Tuesday, July 17, 2007

Three Cups of Tea

For me, vacation is often about reading books, and this vacation was no exception. This time the main read was "Three Cups of Tea" by Greg Mortenson and David Oliver Relin.

Mortenson, an avid mountaineer who became ill while attempting to climb K2 in Pakistan in 1993, fell in love with a Pakistani village that showed him enormous generosity, promising to return and build a school for the girls in that impoverished mountain community. More than a dozen years later, Mortenson's Central Asia Institute has built and/or supported scores of schools (mostly for girls), trained women in vocational centers and programs, funded projects involving sanitation, water filtration, cataract surgery, and infant oral rehydration training, and provided earthquake relief for the impoverished people of Pakistan and Afghanistan.

When Mary and I traveled to rural eastern Jamaica some years ago, we were similarly moved by the poverty we witnessed, and subsequently partnered with a US-based NGO to provide a three-year community development project focusing on education, sanitation, and hygiene. But our energy and the sustainability of the project was self-limited, and it is people like Mortenson who truly make a difference by creating sustainable, culturally appropriate programs which directly impact both quality of life and community well-being. In Mortenson's view, building schools to educate girls, providing vocational training for women, and decreasing preventable infant mortality is more key to the so-called War on Terror than any military endeavor of the past, present, or future. It's no wonder that the subtitle of Three Cups of Tea is "One Man's Mission to Promote Peace...One School at a Time."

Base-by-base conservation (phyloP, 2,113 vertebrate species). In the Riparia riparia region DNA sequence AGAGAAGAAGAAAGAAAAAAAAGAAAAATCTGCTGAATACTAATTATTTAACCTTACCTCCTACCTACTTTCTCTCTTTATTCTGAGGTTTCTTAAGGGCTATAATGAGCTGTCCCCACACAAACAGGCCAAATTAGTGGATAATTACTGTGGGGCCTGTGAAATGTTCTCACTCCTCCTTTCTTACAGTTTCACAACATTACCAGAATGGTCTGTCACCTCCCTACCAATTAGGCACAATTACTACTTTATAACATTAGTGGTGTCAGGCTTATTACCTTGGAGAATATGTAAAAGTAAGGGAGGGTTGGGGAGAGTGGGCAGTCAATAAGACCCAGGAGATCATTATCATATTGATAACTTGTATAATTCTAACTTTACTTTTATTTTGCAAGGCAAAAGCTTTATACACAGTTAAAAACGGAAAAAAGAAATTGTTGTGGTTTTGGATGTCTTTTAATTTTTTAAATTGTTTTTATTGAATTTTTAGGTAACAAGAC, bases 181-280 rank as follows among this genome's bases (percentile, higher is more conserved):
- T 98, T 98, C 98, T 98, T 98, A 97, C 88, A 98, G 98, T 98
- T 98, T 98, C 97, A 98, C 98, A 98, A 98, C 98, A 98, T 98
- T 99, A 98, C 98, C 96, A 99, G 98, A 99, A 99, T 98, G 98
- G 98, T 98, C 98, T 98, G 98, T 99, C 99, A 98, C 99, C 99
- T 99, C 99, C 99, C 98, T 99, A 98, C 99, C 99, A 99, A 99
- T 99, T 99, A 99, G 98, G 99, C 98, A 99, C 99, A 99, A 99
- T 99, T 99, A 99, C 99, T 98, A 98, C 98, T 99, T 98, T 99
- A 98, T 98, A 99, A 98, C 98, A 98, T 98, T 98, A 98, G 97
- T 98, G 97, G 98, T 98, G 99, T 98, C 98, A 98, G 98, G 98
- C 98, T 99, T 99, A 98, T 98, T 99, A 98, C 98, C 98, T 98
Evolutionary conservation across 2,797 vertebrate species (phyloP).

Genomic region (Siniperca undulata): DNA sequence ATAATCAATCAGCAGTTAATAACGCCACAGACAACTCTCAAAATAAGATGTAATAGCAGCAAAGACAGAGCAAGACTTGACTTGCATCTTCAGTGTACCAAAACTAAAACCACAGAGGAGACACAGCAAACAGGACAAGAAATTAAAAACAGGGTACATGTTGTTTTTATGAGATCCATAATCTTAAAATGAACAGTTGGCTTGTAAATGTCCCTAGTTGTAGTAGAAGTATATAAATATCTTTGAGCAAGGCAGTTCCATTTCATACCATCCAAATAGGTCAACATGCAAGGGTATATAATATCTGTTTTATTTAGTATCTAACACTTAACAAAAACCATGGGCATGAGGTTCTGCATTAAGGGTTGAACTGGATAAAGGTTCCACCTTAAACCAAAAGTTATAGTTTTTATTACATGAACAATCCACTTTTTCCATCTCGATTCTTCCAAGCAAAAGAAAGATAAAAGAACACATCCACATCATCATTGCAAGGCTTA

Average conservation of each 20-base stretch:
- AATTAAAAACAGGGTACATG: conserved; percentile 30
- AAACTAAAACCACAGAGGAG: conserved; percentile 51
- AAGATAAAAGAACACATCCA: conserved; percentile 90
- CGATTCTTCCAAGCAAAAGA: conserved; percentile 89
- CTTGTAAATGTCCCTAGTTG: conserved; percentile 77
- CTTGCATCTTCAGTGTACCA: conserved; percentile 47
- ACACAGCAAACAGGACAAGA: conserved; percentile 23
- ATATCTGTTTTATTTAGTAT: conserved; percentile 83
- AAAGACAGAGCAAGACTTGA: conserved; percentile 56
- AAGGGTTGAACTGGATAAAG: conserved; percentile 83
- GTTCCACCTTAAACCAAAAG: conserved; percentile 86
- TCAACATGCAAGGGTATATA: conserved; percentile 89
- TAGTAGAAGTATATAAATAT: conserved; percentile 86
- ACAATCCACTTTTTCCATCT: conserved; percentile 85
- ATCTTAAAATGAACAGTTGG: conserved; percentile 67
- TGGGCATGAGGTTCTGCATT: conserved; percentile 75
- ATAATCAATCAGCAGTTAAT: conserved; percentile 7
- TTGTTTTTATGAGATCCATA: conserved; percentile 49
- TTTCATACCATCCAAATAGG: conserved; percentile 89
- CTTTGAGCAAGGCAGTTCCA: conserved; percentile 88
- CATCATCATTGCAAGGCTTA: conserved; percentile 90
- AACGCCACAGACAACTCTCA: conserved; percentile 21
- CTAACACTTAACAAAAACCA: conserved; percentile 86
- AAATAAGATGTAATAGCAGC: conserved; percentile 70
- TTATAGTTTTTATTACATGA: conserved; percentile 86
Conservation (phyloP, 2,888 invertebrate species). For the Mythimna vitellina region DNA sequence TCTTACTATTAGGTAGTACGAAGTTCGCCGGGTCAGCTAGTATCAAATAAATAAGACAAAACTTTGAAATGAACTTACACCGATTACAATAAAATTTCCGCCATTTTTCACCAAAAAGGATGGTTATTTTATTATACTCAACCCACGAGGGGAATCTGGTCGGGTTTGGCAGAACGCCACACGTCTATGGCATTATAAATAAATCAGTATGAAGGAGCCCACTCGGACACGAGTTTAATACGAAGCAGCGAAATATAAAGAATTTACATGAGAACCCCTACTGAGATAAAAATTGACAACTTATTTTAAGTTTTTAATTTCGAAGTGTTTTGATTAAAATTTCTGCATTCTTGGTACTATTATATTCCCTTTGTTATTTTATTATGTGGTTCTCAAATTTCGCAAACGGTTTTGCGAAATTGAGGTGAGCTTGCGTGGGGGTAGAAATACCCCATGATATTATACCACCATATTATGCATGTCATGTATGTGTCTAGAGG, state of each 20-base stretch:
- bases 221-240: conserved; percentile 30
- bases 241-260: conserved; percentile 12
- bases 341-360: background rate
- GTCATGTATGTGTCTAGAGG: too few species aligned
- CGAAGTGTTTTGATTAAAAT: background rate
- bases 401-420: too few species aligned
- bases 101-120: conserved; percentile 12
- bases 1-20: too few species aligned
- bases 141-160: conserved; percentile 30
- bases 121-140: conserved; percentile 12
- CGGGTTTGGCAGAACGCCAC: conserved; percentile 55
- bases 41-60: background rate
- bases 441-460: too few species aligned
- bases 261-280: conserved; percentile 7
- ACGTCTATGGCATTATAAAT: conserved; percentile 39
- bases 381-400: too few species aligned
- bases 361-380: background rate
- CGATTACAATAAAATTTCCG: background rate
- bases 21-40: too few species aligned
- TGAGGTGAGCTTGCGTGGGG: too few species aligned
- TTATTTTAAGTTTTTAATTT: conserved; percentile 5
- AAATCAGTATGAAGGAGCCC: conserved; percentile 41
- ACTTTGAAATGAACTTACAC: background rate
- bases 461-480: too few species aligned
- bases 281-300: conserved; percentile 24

For its occasional literary flaw or editing glitch, Three Cups of Tea far makes up for its failings due to its crystal-clear message. In my mind, there is truly no argument against the notion that education is the key to peace, health, and prosperity, and Greg Mortenson has inspired me to again seek avenues through which my presence in the world can more fully repay the debt of my existence.
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